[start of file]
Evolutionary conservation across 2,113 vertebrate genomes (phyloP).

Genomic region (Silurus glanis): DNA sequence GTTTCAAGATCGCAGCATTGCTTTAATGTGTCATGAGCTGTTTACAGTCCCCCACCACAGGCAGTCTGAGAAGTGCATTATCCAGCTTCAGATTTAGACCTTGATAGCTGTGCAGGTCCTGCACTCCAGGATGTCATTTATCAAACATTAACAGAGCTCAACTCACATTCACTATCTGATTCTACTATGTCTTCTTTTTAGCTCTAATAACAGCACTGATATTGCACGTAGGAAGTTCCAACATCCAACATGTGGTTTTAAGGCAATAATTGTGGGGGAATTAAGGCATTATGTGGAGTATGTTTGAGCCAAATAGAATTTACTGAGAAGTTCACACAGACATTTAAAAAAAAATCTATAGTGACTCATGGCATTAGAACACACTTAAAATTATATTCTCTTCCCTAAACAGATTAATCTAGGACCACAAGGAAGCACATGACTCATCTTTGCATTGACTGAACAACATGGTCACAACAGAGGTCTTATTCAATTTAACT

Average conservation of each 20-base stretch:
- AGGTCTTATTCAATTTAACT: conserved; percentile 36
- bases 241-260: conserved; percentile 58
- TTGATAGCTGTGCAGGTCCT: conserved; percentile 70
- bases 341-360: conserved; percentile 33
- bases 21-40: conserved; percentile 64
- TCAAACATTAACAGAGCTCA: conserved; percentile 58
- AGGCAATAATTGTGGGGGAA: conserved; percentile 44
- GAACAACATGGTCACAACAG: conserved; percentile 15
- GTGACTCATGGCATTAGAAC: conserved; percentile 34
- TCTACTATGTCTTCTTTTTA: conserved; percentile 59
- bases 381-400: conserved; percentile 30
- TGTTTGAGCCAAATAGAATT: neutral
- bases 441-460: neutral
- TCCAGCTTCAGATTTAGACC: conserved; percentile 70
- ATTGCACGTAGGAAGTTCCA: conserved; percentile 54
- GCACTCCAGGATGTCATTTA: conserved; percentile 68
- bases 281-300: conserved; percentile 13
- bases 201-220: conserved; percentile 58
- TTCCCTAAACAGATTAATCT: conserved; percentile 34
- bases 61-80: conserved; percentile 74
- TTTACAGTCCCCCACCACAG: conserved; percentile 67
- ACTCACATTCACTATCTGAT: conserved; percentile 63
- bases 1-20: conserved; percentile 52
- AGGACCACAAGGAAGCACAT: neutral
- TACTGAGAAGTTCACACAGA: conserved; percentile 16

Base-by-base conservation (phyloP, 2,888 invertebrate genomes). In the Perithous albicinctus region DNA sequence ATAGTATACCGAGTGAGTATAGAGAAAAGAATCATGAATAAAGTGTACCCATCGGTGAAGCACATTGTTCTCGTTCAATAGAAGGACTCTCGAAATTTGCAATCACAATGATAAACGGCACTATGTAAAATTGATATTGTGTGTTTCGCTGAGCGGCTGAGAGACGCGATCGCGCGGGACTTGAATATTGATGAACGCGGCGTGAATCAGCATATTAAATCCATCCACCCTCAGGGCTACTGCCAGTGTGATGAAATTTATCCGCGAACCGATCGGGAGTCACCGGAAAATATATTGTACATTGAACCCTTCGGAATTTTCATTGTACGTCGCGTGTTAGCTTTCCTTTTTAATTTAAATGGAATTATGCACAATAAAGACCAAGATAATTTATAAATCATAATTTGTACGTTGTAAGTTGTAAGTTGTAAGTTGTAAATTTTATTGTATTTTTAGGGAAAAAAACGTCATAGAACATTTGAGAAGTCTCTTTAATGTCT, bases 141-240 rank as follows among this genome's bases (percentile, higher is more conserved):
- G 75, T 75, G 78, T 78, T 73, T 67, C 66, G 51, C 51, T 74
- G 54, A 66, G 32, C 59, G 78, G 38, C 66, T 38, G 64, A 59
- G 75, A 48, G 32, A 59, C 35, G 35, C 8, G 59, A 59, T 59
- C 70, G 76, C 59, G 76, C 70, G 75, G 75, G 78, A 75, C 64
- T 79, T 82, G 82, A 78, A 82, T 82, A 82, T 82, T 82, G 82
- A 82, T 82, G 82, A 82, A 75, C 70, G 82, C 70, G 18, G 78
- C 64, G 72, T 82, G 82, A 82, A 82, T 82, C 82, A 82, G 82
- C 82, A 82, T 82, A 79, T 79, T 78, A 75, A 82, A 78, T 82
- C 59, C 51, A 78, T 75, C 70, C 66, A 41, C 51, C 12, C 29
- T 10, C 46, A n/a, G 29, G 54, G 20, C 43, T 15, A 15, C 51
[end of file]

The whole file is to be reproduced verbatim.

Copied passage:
Evolutionary conservation across 2,113 vertebrate genomes (phyloP).

Genomic region (Silurus glanis): DNA sequence GTTTCAAGATCGCAGCATTGCTTTAATGTGTCATGAGCTGTTTACAGTCCCCCACCACAGGCAGTCTGAGAAGTGCATTATCCAGCTTCAGATTTAGACCTTGATAGCTGTGCAGGTCCTGCACTCCAGGATGTCATTTATCAAACATTAACAGAGCTCAACTCACATTCACTATCTGATTCTACTATGTCTTCTTTTTAGCTCTAATAACAGCACTGATATTGCACGTAGGAAGTTCCAACATCCAACATGTGGTTTTAAGGCAATAATTGTGGGGGAATTAAGGCATTATGTGGAGTATGTTTGAGCCAAATAGAATTTACTGAGAAGTTCACACAGACATTTAAAAAAAAATCTATAGTGACTCATGGCATTAGAACACACTTAAAATTATATTCTCTTCCCTAAACAGATTAATCTAGGACCACAAGGAAGCACATGACTCATCTTTGCATTGACTGAACAACATGGTCACAACAGAGGTCTTATTCAATTTAACT

Average conservation of each 20-base stretch:
- AGGTCTTATTCAATTTAACT: conserved; percentile 36
- bases 241-260: conserved; percentile 58
- TTGATAGCTGTGCAGGTCCT: conserved; percentile 70
- bases 341-360: conserved; percentile 33
- bases 21-40: conserved; percentile 64
- TCAAACATTAACAGAGCTCA: conserved; percentile 58
- AGGCAATAATTGTGGGGGAA: conserved; percentile 44
- GAACAACATGGTCACAACAG: conserved; percentile 15
- GTGACTCATGGCATTAGAAC: conserved; percentile 34
- TCTACTATGTCTTCTTTTTA: conserved; percentile 59
- bases 381-400: conserved; percentile 30
- TGTTTGAGCCAAATAGAATT: neutral
- bases 441-460: neutral
- TCCAGCTTCAGATTTAGACC: conserved; percentile 70
- ATTGCACGTAGGAAGTTCCA: conserved; percentile 54
- GCACTCCAGGATGTCATTTA: conserved; percentile 68
- bases 281-300: conserved; percentile 13
- bases 201-220: conserved; percentile 58
- TTCCCTAAACAGATTAATCT: conserved; percentile 34
- bases 61-80: conserved; percentile 74
- TTTACAGTCCCCCACCACAG: conserved; percentile 67
- ACTCACATTCACTATCTGAT: conserved; percentile 63
- bases 1-20: conserved; percentile 52
- AGGACCACAAGGAAGCACAT: neutral
- TACTGAGAAGTTCACACAGA: conserved; percentile 16

Base-by-base conservation (phyloP, 2,888 invertebrate genomes). In the Perithous albicinctus region DNA sequence ATAGTATACCGAGTGAGTATAGAGAAAAGAATCATGAATAAAGTGTACCCATCGGTGAAGCACATTGTTCTCGTTCAATAGAAGGACTCTCGAAATTTGCAATCACAATGATAAACGGCACTATGTAAAATTGATATTGTGTGTTTCGCTGAGCGGCTGAGAGACGCGATCGCGCGGGACTTGAATATTGATGAACGCGGCGTGAATCAGCATATTAAATCCATCCACCCTCAGGGCTACTGCCAGTGTGATGAAATTTATCCGCGAACCGATCGGGAGTCACCGGAAAATATATTGTACATTGAACCCTTCGGAATTTTCATTGTACGTCGCGTGTTAGCTTTCCTTTTTAATTTAAATGGAATTATGCACAATAAAGACCAAGATAATTTATAAATCATAATTTGTACGTTGTAAGTTGTAAGTTGTAAGTTGTAAATTTTATTGTATTTTTAGGGAAAAAAACGTCATAGAACATTTGAGAAGTCTCTTTAATGTCT, bases 141-240 rank as follows among this genome's bases (percentile, higher is more conserved):
- G 75, T 75, G 78, T 78, T 73, T 67, C 66, G 51, C 51, T 74
- G 54, A 66, G 32, C 59, G 78, G 38, C 66, T 38, G 64, A 59
- G 75, A 48, G 32, A 59, C 35, G 35, C 8, G 59, A 59, T 59
- C 70, G 76, C 59, G 76, C 70, G 75, G 75, G 78, A 75, C 64
- T 79, T 82, G 82, A 78, A 82, T 82, A 82, T 82, T 82, G 82
- A 82, T 82, G 82, A 82, A 75, C 70, G 82, C 70, G 18, G 78
- C 64, G 72, T 82, G 82, A 82, A 82, T 82, C 82, A 82, G 82
- C 82, A 82, T 82, A 79, T 79, T 78, A 75, A 82, A 78, T 82
- C 59, C 51, A 78, T 75, C 70, C 66, A 41, C 51, C 12, C 29
- T 10, C 46, A n/a, G 29, G 54, G 20, C 43, T 15, A 15, C 51